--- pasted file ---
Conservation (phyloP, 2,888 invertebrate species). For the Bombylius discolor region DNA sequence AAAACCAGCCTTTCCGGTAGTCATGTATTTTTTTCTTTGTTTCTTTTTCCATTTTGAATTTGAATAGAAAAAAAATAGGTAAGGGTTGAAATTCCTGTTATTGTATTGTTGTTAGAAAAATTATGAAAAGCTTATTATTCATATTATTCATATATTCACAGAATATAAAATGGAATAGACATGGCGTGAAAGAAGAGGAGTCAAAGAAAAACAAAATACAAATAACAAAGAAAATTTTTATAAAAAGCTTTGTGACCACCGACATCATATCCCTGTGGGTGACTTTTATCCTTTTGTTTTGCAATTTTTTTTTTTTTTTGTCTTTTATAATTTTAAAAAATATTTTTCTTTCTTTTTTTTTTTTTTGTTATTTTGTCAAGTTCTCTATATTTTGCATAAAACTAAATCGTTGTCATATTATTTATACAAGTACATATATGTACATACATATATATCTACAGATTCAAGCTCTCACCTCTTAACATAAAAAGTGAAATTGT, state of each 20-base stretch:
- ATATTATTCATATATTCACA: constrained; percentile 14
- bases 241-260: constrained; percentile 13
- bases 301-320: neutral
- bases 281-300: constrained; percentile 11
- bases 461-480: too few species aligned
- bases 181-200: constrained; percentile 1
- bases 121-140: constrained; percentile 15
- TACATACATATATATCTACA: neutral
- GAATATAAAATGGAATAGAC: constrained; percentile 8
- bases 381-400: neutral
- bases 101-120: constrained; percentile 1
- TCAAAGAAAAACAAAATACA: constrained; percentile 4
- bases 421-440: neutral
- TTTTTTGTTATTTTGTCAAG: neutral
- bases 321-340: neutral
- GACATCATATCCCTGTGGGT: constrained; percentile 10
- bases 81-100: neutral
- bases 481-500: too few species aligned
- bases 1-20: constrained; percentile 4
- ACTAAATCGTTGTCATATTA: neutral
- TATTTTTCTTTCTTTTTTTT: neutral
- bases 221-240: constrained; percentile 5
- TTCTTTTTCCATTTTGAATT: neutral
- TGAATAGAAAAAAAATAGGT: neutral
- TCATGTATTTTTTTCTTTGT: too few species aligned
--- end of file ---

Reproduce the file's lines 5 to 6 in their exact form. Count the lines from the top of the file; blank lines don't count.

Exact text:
- bases 281-300: constrained; percentile 11
- bases 461-480: too few species aligned